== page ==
- Stay moving as often as possible, even if it means using the PSP shoulder buttons to use your sidestep move. If you become a stationary target, your opponents will take advantage of it by hitting you with everything they've got.

When choosing your AC, make sure you try to get a good balance of offensive and defensive capabilities, not to mention using customized parts that aren't too powerful or too heavy for your AC to handle.

 

Ratings (scale of 1 to 5):

Graphics

While the style of AC: Formula Front doesn't lend itself to graphical prowess, there's still a lot to love with the sights in the game. The mechs themselves all display a good amount of detail and move quite fluidly in action. Some of the arenas could have used a tad more detail, but it's hard to complain given the variety in all of them. Steady frame-rate, and a "knock-your-socks-off" opening cinema highlight the quality of the visuals.

Sound

Musically, the game's upbeat musical score carries the weight of the intensity found in the arena battles perfectly, but it's the sound effects that seem to stick out the most. Great use of variety and authenticity in all of the gunfire and explosions bring a level of realism to the game that exceeds most sound effects found in many of today's action titles. Don't forget to bring the headphones with you when you play this one.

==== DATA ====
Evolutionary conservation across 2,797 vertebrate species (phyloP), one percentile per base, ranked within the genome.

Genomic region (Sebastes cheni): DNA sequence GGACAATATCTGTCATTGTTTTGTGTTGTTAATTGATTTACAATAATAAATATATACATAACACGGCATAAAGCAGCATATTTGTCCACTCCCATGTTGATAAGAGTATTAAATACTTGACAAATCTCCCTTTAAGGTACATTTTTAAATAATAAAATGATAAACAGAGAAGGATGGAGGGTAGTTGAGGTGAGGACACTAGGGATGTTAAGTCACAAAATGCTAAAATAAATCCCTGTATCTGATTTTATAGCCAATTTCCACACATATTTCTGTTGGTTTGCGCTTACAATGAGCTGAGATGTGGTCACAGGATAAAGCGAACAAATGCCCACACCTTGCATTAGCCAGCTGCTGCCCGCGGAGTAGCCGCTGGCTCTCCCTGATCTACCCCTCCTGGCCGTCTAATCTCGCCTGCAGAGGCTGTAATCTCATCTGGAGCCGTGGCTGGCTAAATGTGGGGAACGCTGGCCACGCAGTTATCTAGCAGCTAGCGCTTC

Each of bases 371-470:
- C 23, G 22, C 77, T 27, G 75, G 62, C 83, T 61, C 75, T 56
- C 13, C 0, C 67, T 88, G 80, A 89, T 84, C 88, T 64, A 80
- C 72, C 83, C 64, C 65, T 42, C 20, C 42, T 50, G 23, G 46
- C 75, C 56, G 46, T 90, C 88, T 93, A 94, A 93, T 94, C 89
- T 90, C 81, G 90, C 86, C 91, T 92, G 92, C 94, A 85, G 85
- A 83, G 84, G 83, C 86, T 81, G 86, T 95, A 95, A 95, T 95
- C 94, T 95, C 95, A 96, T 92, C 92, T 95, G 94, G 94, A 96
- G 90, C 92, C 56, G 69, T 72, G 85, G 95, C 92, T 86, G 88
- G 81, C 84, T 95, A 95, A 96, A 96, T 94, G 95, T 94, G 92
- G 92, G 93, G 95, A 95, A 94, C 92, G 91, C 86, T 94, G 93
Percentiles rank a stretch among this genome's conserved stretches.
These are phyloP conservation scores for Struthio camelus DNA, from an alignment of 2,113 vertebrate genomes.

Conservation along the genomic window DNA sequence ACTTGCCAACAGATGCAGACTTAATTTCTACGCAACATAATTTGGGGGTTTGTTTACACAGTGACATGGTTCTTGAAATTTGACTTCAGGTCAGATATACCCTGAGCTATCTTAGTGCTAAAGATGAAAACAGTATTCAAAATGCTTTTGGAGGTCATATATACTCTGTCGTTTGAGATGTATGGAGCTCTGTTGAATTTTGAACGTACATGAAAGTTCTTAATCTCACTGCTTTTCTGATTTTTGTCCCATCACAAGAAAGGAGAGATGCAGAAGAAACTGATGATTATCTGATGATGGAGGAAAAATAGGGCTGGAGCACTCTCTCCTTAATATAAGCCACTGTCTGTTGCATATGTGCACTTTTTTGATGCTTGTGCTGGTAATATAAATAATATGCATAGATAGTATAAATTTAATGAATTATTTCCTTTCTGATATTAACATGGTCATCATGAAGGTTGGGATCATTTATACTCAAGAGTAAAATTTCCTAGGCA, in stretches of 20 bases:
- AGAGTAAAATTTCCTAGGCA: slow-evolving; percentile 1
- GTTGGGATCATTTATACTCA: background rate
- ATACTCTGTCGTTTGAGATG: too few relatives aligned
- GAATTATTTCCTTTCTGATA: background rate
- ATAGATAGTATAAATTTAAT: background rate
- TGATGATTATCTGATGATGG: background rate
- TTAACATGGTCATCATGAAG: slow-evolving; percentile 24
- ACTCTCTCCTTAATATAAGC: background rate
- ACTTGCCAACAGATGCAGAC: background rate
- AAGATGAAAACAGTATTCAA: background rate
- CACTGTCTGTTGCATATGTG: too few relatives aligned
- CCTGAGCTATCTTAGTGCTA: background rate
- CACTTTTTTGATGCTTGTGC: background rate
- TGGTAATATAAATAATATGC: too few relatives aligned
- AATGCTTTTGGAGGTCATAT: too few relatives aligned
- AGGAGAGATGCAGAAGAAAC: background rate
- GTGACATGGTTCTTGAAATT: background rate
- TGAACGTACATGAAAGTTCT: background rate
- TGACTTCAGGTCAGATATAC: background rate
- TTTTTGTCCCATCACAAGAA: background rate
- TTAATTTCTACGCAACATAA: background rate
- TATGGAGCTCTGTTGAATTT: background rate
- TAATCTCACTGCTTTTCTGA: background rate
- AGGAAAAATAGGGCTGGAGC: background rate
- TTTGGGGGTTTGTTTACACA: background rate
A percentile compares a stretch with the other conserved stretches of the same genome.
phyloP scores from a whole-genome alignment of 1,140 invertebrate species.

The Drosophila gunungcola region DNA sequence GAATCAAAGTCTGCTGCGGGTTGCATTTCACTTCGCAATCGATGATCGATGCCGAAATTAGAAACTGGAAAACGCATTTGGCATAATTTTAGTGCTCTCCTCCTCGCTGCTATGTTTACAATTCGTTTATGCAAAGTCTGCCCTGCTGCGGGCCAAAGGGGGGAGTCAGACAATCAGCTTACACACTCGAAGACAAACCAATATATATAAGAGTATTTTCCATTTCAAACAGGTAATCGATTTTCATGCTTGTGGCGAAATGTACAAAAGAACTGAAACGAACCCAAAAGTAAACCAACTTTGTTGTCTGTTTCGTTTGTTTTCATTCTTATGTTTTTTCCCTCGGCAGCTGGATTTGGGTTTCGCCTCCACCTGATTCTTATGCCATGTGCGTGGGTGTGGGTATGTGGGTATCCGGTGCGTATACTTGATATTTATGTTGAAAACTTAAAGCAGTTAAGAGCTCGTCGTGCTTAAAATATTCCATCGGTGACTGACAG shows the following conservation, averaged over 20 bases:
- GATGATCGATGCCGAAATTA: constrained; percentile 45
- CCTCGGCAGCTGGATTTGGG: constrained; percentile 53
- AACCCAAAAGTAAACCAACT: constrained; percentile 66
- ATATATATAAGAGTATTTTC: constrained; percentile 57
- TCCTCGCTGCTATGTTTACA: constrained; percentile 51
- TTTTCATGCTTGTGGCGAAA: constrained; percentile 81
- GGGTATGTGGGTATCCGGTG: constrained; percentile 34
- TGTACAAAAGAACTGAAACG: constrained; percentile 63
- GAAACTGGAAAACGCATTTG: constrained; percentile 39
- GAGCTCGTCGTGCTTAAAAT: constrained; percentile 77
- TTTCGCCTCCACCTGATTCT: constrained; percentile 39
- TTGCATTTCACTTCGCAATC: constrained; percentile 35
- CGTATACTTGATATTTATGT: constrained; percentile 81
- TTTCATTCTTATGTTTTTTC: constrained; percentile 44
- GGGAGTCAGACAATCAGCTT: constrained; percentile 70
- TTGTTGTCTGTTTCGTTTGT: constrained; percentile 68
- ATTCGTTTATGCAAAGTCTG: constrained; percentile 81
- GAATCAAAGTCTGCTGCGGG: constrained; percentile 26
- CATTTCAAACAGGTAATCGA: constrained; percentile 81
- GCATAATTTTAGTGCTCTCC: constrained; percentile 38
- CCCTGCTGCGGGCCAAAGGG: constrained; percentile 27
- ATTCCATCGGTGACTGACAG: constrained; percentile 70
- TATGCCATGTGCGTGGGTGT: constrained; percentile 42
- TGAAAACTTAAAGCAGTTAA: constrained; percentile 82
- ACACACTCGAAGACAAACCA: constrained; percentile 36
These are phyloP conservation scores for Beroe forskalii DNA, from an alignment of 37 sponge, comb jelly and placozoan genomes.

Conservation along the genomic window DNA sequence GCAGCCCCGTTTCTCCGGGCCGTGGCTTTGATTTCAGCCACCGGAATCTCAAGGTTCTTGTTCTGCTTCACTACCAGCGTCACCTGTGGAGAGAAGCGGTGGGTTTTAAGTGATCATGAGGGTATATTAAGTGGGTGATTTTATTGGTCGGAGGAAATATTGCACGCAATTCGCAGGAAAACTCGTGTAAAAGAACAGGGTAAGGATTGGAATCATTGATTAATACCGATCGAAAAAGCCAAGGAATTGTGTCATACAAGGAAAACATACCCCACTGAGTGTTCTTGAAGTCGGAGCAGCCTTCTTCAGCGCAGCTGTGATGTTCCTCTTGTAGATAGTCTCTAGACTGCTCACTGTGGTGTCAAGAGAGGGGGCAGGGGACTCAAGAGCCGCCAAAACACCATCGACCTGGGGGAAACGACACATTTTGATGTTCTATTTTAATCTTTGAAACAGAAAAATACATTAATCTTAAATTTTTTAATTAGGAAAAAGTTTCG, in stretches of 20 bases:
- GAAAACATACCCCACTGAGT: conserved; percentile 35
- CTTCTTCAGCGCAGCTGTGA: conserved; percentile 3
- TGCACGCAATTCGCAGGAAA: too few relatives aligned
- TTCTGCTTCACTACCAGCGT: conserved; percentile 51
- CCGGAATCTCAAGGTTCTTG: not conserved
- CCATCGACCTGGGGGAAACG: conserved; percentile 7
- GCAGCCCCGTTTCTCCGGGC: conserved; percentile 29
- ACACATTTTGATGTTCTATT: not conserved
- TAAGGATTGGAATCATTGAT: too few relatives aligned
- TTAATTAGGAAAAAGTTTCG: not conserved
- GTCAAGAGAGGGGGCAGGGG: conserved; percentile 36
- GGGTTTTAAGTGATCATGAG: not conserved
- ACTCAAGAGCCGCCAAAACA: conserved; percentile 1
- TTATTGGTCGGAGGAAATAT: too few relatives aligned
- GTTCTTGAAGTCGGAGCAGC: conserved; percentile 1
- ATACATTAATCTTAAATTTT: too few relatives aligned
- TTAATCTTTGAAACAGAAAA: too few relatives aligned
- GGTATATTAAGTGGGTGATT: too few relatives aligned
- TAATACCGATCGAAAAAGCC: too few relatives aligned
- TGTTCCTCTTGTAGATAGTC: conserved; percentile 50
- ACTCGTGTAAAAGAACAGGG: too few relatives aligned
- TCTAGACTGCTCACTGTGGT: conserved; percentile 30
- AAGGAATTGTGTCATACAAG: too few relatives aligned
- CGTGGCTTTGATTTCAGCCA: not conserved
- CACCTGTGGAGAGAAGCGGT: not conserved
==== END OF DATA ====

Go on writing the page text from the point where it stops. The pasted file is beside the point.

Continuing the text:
Fun Meter

You'd be hard pressed to not have fun playing this game. Not only does it cater to the strategic gamers it was originally created for, now it also offers the shoot em' up action arcade gamers crave. Tons of variety and depth in the gameplay system make for a game that will take up many hours of your time, and yet manages to offer up enough action to keep things feeling fresh. One of the better action titles released for the PSP so far.

Addictivity

With all of the different customizations in the game, not to mention the many different arenas to unlock, there's a lot of reasons to keep gamers coming back to this game time and time again. You could play this game for a long time and still not even crack the surface of all of the different gameplay options it has to offer. Suffice it to say, if you love a deeply strategic game, this one will keep you busy for a long time to come, and if you like action, you'll find your fair share of that as well. Put simply, Armored Core: Formula Front Extreme Battle offers the best of both worlds.

Total Score= 4.25 Dragons, 85%